Glossary of Flowers: B


In India, the holy Basil is a hallowed plant, dedicated to both Krishna and Vishnu, and is cherished in every Hindu house. Probably because of its virtues, in disinfecting, and vivifying malarious air, it first became inseparable from Hindu houses in India as the protecting spirit of the family. The strong aromatic scent of the leaves is very much like cloves.

Every good Hindu goes to his rest with a Basil leaf on his breast. It is thought this facilitates his entrance into the portals of Paradise. Basil is any plant of the genus Ocimum, tender herbs or small shrubs of the family Labiatae cultivated for the aromatic leaves. The basil of Keats’s “Isabella” (and of Boccaccio’s story) is the common or sweet basil (O. basilicum).

Common or Sweet Basil is utilized in medicine and is a significant ingredient for culinary purposes, especially in France. It is a hairy, labiate plant with white flowers in whorls in the axils of the leaves, the calyx with the upper lobe rounded and spreading. The leaves, greyish-green beneath and dotted with dark oil cells, are peculiarly smooth and cool to the touch, and if slightly bruised exhale a lovely scent of cloves. The name of basil is probably derived from the Greek term ‘basileus’ which means ‘a king’. There are legends connected with basil. One theory relates it to the ‘basilisk’, the fabled creature which could kill with a old superstition is linked with common basil. It is a popular belief that if the basil leaf is gently handled it emits a pleasant smell, however if bruised, it would breed scorpions. This is possibly because scorpions rest under these pots and vessels wherein Basil is planted.

There are several forms of basil differing in the size, shape, odour and colour of the leaves. In the Victorian context of flower interpretation however, basil signifies hatred.

Basil is classified in the division Magnoliophyta, of the class Magnoliopsida, and order Lamiales.



The bellflower or the bluebell is the name commonly used as a all-inclusive term for members of the Campanulaceae, a family of chiefly herbaceous annuals or perennials of wide distribution, characteristically located on dry slopes in temperate and subtropical areas. Bellflowers are the delicate, bell-shaped blossoms and the name of bluebells signifies the prevailing colour of the flowers).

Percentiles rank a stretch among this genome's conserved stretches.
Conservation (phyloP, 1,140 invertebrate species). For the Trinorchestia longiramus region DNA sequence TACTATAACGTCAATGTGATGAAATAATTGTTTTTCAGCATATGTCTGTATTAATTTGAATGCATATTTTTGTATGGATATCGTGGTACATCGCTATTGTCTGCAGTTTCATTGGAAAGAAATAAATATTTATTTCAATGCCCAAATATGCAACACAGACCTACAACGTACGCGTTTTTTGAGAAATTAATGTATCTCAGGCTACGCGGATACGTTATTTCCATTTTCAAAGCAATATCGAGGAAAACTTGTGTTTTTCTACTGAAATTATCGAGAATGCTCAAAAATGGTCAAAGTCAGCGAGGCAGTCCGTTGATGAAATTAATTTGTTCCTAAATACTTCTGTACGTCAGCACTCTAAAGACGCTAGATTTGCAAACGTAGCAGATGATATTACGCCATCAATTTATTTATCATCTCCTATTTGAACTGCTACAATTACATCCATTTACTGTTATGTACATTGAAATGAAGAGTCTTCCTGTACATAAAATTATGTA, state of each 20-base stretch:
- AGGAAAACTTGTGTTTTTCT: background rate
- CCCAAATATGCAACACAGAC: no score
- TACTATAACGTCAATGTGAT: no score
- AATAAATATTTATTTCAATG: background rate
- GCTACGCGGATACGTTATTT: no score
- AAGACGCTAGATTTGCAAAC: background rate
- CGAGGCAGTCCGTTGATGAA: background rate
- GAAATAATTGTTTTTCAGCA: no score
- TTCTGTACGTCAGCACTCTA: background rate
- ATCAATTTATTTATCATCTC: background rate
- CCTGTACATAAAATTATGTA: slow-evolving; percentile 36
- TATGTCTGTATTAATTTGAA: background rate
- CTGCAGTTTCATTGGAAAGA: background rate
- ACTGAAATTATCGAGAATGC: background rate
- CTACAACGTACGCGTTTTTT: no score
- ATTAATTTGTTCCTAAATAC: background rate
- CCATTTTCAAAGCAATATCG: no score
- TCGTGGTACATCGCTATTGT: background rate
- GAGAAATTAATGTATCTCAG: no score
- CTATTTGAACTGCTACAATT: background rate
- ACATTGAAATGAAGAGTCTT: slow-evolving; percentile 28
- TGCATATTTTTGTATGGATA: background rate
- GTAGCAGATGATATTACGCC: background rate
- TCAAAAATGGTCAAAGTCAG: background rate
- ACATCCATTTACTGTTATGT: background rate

A bellflower shows constancy and gratitude. In fact; it expresses a wish to say something special.

The bellflower family is classified in the division Magnoliophyta, of the class Magnoliopsida and order Campanulales. The bluebell is the common name to many plants including the bellflower, the Virginia cowslip and the wood hyacinth. A bluebell shows humility and even a sorrowful regret.

Bluebell of the Boraginaceae family is classified in the division Magnoliophyta, class Magnoliopsida, and order Lamiales, while those of the Liliaceae family are in the same division but in the class Liliatae, order Liliopsida.



Bittersweet is the name attributed to two unrelated plants, belonging to different families, both fall-fruiting woody vines sometimes cultivated for their decorative scarlet berries. One, called also woody nightshade (Solanum dulcamara) belonging to the family Solanaceae.

The twigs and stems are occasionally used medicinally for a narcotic poison similar to belladonna.

The more popular bittersweet however is Celastrus scandens, a plant of the family Celastraceae. An orange-yellow capsule surrounds its berry.

In the Victorian society the present of a bittersweet indicated a platonic affection and love in some situations, it represented truth as well.

Both bittersweets are classified in the division Magnoliophyta, of the class Magnoliopsida. S. dulcamara belongs to the order Polemoniales, family Solanaceae. C. scandens belongs to the order Celastrales, family Celastraceae.



Often used as a term of fond endearment, ‘buttercup’ is a beautiful golden yellow cup shaped flower. Also called a crowfoot, this species of flower belongs to the Rannuculus family. A marsh crowfoot, Rannuculus sceleratus, indicates ingratitude- a subtle way to remind a person of his/her ungrateful behaviour. Another variation of this crowfoot is the meadowur crowfoot, also of the same genus.

The meadow crowfoot, Ranunculus aeris, is a statement of unfaithful behaviour, reflecting upon an unfaithful lover or friend. However, in the exotic language of flower-symbolism, a ‘buttercup’ shows childishness. So, next time, you wish to chide someone for a childish act, just present her/him a bouquet of ‘buttercups’! It is a gentle and affectionate way of reprimanding a loved one.